“Well if we come together…the first thing we… need is water…so if we come together as one, we work with the stakeholder in the community, we bring to other people, we bring everything together and move for water, pipes and material to come here... and make the point. As soon as water is available in the community that is the number one way [to gain respect] because the number one thing that the community does want is done by the disabled (sic).”(Man, TB-08)
4.3. Mediators of Participation in Citizenship Activities
4.3.1. AT as Mediator of Participation
“[Community membership] is not the same [for disabled people], because like for instance, I am having difficulty to walk, so if they call for any meeting that has to do with development, I cannot be able to attend or participate in that meeting, except I send my daughter to attend, because I am having mobility issue, so those that are the non-disabled are the ones that can be involved in the process.”(Man, TB-06)
“I am not able to walk (unaided) now... …but if I were younger, I would be making bold steps, I would mobilize people.”(Woman, D-04)
“I have to stay home most of the time…you can’t use the public toilets; you can’t walk around, and no space is easy.”(Woman, TB-01)
“[Interviewer: why don’t you go to community meetings, where you say decisions are made?]. Because of physical barriers and challenges.”(Woman, D-07)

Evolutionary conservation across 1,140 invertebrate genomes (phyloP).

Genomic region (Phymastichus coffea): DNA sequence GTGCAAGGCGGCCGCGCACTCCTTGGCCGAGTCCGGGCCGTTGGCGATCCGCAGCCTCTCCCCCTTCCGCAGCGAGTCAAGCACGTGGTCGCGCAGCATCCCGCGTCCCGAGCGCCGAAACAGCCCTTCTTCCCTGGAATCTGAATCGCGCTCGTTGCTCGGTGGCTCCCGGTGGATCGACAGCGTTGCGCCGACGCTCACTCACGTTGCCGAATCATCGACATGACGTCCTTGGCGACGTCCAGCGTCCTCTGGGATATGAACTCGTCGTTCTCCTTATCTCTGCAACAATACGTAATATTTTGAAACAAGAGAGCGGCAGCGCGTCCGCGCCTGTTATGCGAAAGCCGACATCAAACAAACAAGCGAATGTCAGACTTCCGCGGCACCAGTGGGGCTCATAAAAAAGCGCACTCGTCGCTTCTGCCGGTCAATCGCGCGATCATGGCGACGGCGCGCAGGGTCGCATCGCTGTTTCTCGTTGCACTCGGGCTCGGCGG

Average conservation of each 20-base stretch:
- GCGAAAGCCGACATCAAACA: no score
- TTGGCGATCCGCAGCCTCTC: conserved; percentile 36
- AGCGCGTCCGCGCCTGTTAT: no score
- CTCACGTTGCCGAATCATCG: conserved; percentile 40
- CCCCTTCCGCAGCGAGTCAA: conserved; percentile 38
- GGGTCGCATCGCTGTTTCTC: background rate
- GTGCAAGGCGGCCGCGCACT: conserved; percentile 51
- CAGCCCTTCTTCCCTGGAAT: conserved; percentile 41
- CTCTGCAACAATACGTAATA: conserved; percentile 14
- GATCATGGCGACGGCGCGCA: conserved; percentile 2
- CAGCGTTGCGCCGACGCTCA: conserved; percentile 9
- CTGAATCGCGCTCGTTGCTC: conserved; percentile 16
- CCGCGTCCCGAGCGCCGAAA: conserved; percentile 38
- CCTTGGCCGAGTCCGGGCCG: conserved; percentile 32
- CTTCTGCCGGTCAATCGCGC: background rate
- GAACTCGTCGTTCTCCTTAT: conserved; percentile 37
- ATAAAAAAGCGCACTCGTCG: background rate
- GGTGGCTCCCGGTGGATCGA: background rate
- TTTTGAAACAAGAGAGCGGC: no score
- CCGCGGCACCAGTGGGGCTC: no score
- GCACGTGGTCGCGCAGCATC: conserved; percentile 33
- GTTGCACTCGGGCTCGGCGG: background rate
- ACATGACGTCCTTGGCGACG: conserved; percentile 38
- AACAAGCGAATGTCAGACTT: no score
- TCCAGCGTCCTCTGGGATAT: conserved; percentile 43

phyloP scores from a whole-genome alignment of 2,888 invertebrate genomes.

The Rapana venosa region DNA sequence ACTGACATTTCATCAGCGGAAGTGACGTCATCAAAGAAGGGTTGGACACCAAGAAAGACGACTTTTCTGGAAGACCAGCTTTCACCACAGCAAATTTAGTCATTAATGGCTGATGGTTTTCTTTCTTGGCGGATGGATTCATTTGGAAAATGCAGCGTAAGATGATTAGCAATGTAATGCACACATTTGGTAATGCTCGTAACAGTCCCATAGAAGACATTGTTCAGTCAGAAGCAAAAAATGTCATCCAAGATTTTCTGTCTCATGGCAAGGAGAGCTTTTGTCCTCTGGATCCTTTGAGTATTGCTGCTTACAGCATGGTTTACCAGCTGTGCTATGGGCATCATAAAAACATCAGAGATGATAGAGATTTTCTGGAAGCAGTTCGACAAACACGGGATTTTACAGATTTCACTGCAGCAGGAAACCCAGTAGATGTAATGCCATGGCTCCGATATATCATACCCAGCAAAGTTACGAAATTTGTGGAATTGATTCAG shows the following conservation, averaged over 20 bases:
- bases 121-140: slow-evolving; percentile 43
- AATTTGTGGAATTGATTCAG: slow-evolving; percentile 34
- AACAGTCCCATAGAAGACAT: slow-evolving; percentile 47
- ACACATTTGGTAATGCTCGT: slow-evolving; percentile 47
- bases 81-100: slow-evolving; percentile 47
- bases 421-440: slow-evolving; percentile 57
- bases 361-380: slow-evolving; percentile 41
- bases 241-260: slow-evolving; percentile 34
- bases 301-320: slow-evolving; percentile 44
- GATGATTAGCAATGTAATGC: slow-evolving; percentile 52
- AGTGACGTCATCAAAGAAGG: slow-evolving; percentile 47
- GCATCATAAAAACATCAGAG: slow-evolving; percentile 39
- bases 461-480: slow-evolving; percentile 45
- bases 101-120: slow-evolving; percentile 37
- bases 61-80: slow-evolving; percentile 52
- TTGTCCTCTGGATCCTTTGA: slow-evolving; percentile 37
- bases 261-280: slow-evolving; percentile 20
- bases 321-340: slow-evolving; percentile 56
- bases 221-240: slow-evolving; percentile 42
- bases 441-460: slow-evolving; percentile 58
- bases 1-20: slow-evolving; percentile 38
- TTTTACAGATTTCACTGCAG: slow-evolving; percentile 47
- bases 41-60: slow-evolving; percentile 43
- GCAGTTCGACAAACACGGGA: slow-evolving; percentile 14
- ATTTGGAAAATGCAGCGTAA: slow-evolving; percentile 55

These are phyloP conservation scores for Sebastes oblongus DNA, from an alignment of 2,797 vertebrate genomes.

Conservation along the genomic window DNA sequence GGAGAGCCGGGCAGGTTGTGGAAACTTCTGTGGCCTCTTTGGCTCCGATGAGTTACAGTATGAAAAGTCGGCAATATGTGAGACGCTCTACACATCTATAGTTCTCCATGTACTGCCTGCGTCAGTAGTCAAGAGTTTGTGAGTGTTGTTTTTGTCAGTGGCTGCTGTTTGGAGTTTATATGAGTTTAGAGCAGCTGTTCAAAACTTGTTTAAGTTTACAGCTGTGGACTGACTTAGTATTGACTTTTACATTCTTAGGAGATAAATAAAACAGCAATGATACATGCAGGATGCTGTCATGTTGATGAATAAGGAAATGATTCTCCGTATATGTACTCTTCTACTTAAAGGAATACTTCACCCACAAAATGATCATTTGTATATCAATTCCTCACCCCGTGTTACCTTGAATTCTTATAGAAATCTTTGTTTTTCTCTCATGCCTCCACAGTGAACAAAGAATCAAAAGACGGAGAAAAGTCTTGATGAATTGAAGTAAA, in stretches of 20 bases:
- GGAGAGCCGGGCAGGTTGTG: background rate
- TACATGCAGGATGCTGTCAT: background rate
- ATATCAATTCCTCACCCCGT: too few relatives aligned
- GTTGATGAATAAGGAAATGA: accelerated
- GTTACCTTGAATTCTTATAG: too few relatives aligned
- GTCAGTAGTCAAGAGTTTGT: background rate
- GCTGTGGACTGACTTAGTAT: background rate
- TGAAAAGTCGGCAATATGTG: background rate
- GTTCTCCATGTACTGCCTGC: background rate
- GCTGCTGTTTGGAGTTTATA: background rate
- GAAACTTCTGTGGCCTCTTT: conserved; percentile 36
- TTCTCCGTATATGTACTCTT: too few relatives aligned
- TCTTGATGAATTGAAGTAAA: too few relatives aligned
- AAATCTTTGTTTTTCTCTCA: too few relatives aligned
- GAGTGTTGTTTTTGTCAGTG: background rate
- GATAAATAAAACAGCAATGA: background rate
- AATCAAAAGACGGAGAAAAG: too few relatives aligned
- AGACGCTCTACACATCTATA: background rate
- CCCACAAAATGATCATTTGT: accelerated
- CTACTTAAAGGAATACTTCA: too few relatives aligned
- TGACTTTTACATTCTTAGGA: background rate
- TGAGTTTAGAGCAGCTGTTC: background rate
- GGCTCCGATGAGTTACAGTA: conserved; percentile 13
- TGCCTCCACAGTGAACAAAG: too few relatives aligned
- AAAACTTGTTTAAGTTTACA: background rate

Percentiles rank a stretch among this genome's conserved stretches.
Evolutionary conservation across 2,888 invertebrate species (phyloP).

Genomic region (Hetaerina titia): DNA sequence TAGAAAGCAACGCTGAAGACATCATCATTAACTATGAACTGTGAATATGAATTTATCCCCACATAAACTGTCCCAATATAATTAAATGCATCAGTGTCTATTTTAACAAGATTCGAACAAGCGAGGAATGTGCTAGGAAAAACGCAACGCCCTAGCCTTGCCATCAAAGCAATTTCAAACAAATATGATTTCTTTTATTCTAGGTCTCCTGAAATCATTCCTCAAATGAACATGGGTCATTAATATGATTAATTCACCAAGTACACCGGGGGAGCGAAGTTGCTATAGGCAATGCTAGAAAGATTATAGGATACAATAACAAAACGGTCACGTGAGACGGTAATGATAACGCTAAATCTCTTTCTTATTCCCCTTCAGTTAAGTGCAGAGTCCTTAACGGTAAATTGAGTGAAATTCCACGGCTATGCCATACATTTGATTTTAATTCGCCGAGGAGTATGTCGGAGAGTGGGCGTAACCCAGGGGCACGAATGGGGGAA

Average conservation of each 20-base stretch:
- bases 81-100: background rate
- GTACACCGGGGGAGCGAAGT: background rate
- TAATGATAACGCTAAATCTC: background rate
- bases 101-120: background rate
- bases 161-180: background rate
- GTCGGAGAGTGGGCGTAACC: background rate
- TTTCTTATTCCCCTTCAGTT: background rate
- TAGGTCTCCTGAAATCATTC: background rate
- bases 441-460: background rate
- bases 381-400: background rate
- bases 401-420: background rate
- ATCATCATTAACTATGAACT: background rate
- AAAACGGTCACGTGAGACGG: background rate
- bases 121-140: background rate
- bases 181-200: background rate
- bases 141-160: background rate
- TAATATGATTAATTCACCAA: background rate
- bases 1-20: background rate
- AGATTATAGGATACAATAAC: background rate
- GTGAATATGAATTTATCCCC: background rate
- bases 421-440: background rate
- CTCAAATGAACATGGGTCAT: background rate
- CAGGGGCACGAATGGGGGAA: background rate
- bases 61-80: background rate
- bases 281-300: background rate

“We don’t find it difficult to accept disabled people. Whether you are disabled or not, in slum community or informal settlements you are faced with 90% the same issues. Except … there are some issues that disabled people face that able people don’t face.”(Man, stakeholder participant)
“It is not the same [for persons with disabilities], because like, for instance, I am having difficulty to walk, so if they call for any meeting that has to do with development, I cannot be able to attend or participate so those that are the non-disabled are the ones that can be involved in the process.”(Man, TB-06)
“I can tell the people with no disability that they should be listening to us as disabled, because as humans we know the starting of our lives, but we don’t know our end, there is a possibility that one day the able might also become disabled, so I say give us the chance to be part of you, and for our voices to be heard.”(Man, TB-07)
4.3.2. Stigma and Discrimination Also Limited Participation
“In this community, the non-disabled are many and the disabled we are few and they are not seeing us as useful people. We are considered ‘less’ in this community.”(Man, TB-06)